Tag Archives: protesting

I was Part of the French Revolution and I Forgot

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I was Part of the French Revolution and I Forgot

 
Tensions were high here in the nation’s capital — and across Canada.

On October 16, 1970 — 51 years ago today — the Canadian government, under Prime Minister Pierre Trudeau, invoked the War Measures Act following the kidnappings of British diplomat James Cross and Quebec MLA Pierre Laporte.

The Ottawa Citizen’s Bruce Deachman took a look back at the FLQ cris
is:

https://ottawacitizen.com/…/citizen175-october-crisis…

Photo: Peter Bregg, Canadian Press

Ben Weiss shared a post.–Old Ottawa And Bytown Pics

I try to lay low on weekends, but once again Ben Weiss’s posting made me think of that era– so here is a piece I wrote years ago and seldom share.

I was Part of the French Revolution and I Forgot Linda Knight Seccaspina

Last year I wrote a blog on French Canada, and it seemed to rip open a box of memories that had been filed away in my mind for many years. I had actually lived through an important part of Canadian history and forgot all about it.

When Pierre Elliot Trudeau became Prime Minister in April of 1968 it changed Canadian history. The night he won I was at the Cowansville, Quebec Hotel with my friends and my father, who was a campaign manager for Jean Jacques Bertrand.

My French Canadian friends ran in and grabbed my arm for a night of celebrating. The feelings in the air were the same as when Barack Obama won in a 99% African-American neighborhood forty years later. My friends were thrilled that hopefully help was on the way for French Canadians.

My best friend kept teasing me, asking me if I was angry that a French Canadian man had won the election. Being Sally Sunshine all my life, I never take sides. Life should be about people working together, and not against each other. But, I was thrilled he had won, as I really liked him and hoped there would be no more taking sides. Even my stepmother and father were taking sides as she loved Trudeau also, and the conversation had gotten so unpleasant in my home that she had taped a giant poster of Pierre Trudeau to the living room wall. Sadly at one point, the people of French and English Quebec did take sides, and a revolution was born. Out of this unrest came the notorious FLQ (Quebec Liberation Front).

There were bombings, and declarations from them that called for a socialist uprising against those considered Anglo-Saxon imperialist oppressors. Yes, it felt just like the ‘play wars’ we always had in the lumber yard with my French friends as children, only on a bigger scale, and very real. They called for the overthrow of the Quebec government and the independence of Quebec from Canada.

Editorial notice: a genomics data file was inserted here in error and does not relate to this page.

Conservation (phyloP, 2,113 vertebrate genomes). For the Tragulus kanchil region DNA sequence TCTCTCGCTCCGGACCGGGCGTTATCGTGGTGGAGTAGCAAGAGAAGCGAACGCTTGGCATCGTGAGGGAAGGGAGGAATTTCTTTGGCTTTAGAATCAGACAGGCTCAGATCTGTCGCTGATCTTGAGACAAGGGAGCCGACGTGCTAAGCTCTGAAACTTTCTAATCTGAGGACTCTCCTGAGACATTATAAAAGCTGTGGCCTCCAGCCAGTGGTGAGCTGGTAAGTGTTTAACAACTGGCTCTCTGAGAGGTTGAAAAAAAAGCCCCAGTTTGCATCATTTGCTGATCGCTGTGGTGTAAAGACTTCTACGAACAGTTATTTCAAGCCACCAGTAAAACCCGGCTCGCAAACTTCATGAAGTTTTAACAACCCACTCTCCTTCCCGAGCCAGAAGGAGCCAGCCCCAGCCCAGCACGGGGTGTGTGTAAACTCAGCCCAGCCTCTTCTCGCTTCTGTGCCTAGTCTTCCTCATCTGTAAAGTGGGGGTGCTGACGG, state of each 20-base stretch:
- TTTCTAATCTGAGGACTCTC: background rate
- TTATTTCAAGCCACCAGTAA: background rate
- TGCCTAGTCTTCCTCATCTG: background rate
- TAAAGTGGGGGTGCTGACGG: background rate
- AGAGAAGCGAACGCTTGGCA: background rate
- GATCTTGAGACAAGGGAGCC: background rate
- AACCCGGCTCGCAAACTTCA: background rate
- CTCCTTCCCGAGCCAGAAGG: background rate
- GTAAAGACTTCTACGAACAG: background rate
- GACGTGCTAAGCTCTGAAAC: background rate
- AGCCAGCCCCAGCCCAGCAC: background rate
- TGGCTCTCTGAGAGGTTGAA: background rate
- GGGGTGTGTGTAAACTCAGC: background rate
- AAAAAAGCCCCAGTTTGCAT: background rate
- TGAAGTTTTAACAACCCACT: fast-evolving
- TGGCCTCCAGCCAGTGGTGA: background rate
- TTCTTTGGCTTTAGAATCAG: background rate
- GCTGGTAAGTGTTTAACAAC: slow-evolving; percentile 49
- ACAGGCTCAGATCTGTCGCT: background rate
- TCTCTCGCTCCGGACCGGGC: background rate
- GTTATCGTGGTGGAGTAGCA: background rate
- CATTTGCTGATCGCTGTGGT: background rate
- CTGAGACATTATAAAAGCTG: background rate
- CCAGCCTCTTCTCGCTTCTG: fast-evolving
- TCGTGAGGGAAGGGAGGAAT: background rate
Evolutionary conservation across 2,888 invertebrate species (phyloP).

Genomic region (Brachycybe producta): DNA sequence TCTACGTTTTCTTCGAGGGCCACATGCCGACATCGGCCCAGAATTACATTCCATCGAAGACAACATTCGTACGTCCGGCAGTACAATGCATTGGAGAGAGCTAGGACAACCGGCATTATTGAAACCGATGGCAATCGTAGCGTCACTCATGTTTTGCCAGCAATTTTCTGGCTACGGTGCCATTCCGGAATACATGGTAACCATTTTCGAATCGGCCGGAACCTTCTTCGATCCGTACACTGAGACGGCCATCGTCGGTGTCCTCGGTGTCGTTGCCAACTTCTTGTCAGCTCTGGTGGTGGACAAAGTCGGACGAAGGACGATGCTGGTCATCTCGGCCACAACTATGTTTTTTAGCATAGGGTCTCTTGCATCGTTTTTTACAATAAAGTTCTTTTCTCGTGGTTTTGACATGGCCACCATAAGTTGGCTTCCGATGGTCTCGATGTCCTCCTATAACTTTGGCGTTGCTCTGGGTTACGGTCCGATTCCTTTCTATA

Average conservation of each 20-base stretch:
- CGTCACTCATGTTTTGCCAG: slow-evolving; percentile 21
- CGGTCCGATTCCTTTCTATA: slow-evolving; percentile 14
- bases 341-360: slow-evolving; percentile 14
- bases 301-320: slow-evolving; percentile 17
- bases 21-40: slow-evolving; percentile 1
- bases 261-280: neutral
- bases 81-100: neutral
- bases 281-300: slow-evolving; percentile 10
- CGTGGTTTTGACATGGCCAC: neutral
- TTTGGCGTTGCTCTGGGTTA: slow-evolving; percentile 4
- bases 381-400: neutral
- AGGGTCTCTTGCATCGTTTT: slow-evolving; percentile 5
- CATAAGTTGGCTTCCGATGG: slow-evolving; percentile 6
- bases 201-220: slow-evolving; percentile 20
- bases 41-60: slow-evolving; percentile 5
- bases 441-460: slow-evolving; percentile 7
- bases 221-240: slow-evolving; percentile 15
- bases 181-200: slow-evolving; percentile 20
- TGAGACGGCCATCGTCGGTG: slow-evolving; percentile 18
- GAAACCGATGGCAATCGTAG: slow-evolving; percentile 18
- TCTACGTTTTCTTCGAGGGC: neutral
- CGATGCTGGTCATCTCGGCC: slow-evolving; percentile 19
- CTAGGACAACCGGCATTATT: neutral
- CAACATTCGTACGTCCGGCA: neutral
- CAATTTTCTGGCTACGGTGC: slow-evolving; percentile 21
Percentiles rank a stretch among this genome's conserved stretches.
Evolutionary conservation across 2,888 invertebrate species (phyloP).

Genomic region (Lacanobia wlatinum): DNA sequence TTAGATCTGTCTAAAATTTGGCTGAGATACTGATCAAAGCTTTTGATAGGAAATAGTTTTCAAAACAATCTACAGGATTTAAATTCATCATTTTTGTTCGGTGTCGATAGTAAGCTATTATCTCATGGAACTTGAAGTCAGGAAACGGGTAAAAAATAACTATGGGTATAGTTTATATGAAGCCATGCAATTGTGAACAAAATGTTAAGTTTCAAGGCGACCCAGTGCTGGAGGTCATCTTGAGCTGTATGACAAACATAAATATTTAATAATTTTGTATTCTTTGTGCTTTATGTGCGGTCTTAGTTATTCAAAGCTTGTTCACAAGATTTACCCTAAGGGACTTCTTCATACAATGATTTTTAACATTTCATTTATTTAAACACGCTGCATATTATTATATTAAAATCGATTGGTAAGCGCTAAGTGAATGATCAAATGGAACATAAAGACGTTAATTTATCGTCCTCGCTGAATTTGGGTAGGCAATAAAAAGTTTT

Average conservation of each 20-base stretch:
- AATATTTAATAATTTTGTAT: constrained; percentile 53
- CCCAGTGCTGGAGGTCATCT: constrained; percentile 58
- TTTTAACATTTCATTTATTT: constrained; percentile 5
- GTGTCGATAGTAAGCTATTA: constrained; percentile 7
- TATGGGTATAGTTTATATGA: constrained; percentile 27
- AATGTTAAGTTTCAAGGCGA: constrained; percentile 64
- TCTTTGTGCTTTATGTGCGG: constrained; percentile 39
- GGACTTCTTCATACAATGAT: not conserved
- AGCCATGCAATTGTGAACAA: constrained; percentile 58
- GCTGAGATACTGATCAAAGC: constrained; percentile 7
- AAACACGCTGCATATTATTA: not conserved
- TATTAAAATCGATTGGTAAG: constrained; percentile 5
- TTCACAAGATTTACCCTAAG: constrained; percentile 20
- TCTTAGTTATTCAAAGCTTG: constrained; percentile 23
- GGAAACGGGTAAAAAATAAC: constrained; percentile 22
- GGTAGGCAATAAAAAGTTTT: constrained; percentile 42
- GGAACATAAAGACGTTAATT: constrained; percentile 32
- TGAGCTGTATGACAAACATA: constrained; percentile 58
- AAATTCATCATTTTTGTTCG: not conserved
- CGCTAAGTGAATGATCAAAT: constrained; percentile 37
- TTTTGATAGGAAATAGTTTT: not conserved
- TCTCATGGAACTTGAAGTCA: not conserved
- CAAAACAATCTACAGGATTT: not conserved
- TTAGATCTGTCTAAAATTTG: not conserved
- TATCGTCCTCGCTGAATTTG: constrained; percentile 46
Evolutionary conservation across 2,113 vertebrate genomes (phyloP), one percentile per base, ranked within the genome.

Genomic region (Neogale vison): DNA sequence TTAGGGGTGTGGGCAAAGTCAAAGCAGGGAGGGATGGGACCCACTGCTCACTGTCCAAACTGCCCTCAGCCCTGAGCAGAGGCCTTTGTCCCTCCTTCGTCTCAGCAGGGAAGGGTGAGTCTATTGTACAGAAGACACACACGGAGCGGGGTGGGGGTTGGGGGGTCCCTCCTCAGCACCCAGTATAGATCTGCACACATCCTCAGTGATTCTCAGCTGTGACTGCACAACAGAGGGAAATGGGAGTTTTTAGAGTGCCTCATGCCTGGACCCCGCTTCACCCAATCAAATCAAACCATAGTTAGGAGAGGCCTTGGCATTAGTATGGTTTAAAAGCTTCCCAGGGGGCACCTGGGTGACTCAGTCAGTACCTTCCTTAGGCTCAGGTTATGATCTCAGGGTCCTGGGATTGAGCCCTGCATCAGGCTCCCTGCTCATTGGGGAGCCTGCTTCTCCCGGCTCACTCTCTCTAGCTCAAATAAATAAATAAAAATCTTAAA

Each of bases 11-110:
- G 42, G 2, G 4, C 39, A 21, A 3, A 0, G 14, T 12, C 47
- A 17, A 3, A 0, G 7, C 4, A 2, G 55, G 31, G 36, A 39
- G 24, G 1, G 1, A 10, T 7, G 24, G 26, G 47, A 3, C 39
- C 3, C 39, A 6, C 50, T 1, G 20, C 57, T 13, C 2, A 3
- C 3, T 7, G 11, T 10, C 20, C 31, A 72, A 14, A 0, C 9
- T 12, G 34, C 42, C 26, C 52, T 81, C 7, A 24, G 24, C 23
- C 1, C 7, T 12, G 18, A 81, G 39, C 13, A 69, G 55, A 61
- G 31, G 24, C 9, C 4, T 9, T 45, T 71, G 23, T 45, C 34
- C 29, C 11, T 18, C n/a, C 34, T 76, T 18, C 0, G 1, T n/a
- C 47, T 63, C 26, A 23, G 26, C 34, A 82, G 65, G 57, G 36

At age 16, I started dating a French Canadian boy whom I will call Yves. His father had completely radical opinions about the English and did not mince words when his son brought home an English girl. It turned out that he had known my grandfather, and considered him one of the Anglo-Saxon imperialists, as he had money and what he considered “British airs”.

My father was equally concerned.  Not that Yves might have some radical tendencies, but the fact that his hair looked a little long. This was typical of my father. Never worry about the important stuff, just make sure he cuts his hair. It certainly would be a travesty if people talked about it. It was all around town anyways that Arthur Knight had trouble with his oldest daughter.

He also did not like the fact that his daughter was not dating a nice Anglican boy, and he told me to “kiss him goodbye”. In Quebec, the age of consent to marry was 21 and he would not allow me to marry Yves until I reached that age. Maybe he had the right idea as the marriage only lasted a year and a half, but I knew the only reason was because he had long hair and worked at Vilas in Cowansville. Not good enough for his daughter.

On October 15, 1970, more than 3,000 students attended a protest rally in favor of the FLQ. The FLQ then kidnapped James Cross, the British High Trade Commissioner, and when their demands were not met they kidnapped the Minister of Labour and Vice Premier of Quebec, Pierre Laporte.

When a CBC reporter asked Prime Minister Trudeau how far he was going to go to stop the FLQ he said,

“Just watch me!”

On October 16th, at 8 am I stepped out of my apartment building on Pine Ave. in Montreal what I saw was unbelievable. Prime Minister Trudeau had invoked the War Measures Act at 4 am, and military forces lined my street like there was a war going on. That’s when all hell broke loose.

The next day, October 17th, 1970, Pierre Laporte was found dead in the trunk of a car, strangled to death.

Living in Montreal during the time of the War Measures act was like living in a war zone. Soldiers halted anyone they felt was suspicious, and I was even stopped at the Greyhound Bus Terminal and asked for my passport. All they said was that I looked like someone who was on a list.

Of course I have been on lists all my life. For years, I was considered a threat to the Canadian population because of “those” Viet Nam War protests and I sold subversive literature in my store. Subversive literature would be the alternative music and radical fashion magazines that I sold in my store Flash Cadilac in the 70’s and 80’s. Thankfully, things have changed.

In the end of all this chaos: 453 people were rounded up, and some were given asylum in Cuba. The five flown to Cuba were jailed when they returned to Canada years later. Yves and I split up, and I have not seen him in 47 years. Most of my generation moved out of Quebec and went to Ontario after they graduated. They sadly left because of too many rules and regulations about language and cultural issues. I often wonder what could have been, I really do. I will always miss ‘Ma Belle Province’ –language issues or not.